AMARILLO, Texas (KAMR/KCIT) — As warmer months approach, the chances of grass fires and wildfires increase.
Public Information Officer for the Potter County Fire Rescue, Steven Denny, said we have a wildfire season that comes in the spring headed into the summer, depending on when the moisture comes.
“In the springtime, the spring winds come through, we don’t have as much moisture in spring and that wind dries out that fuel that is on the ground. The first time a spark comes by and ignites those, it just takes off,” said Denny.
Denny said the best thing people can do to protect their homes is create a “Defensible Space,” in which their yard, trees, and bushes are maintained and trimmed to avoid being a fuel source.
“Really it’s like watching magic when you come out to a wildfire, we will see this fire that is just burning intensely for miles and miles, and then it comes to a house with a nicely manicured, low mowed yard and it will go around the house,” said Denny.
Wildland Urban Interface Coordinator with the Texas A&M Forest Service, Chris Graham, said other causes of grassfires and wildfires can be lighting, chains dragging from vehicles, throwing cigarettes out windows, and downed powerlines.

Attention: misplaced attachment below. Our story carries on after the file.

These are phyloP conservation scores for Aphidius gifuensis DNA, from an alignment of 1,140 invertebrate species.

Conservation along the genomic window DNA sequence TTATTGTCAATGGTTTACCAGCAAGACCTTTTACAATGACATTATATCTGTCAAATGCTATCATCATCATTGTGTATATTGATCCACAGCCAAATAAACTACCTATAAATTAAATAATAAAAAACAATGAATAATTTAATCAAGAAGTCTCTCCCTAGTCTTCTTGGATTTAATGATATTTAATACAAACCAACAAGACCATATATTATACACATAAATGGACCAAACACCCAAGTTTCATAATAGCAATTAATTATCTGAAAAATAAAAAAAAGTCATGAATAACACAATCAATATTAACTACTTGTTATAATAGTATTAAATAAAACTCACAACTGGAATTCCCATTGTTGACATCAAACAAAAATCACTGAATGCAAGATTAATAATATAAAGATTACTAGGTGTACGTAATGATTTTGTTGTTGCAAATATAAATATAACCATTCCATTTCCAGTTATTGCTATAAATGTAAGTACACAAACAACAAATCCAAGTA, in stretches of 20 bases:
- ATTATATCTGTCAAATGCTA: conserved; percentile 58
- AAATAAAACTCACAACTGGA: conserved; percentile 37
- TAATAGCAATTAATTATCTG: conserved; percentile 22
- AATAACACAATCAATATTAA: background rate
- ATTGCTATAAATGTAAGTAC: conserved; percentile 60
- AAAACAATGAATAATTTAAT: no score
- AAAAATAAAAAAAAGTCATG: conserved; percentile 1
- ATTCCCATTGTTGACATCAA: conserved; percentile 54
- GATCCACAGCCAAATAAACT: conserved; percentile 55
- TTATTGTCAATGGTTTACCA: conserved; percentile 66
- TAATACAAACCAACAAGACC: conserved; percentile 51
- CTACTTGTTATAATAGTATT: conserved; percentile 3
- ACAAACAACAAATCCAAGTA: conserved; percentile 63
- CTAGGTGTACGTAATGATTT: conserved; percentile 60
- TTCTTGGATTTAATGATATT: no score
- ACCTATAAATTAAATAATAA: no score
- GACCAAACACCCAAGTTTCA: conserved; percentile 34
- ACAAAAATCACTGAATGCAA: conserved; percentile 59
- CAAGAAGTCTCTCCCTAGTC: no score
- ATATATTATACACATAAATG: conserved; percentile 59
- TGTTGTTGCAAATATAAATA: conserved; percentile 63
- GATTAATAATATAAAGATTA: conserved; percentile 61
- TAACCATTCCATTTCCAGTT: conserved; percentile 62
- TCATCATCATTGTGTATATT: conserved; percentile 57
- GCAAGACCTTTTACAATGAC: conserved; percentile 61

Denny added grass fires also start when people don’t maintain the catalytic converters on their vehicles and pieces fly out of the exhaust pipe.
He said its always important to be aware of your surroundings.
“When we have these big gusty winds, 20, 30, 40 miles per hour, we don’t need to be grilling or welding. You just have to be aware,” said Graham.
Denny said wildfire season isn’t just during the season, but year-round.
“The time we are at right now seems to be when they are the most uncontrollable because of the wind. When you have that sort of movement on a fire and with the limited water resources in the county, it is very difficult to control those fires once they get going,” said Denny.
Denny also stressed the importance of burn bans.
Currently, Potter County is under a burn ban along with thirteen other counties in our viewing area, including Randall County, according to the Texas A&M Forest Service.
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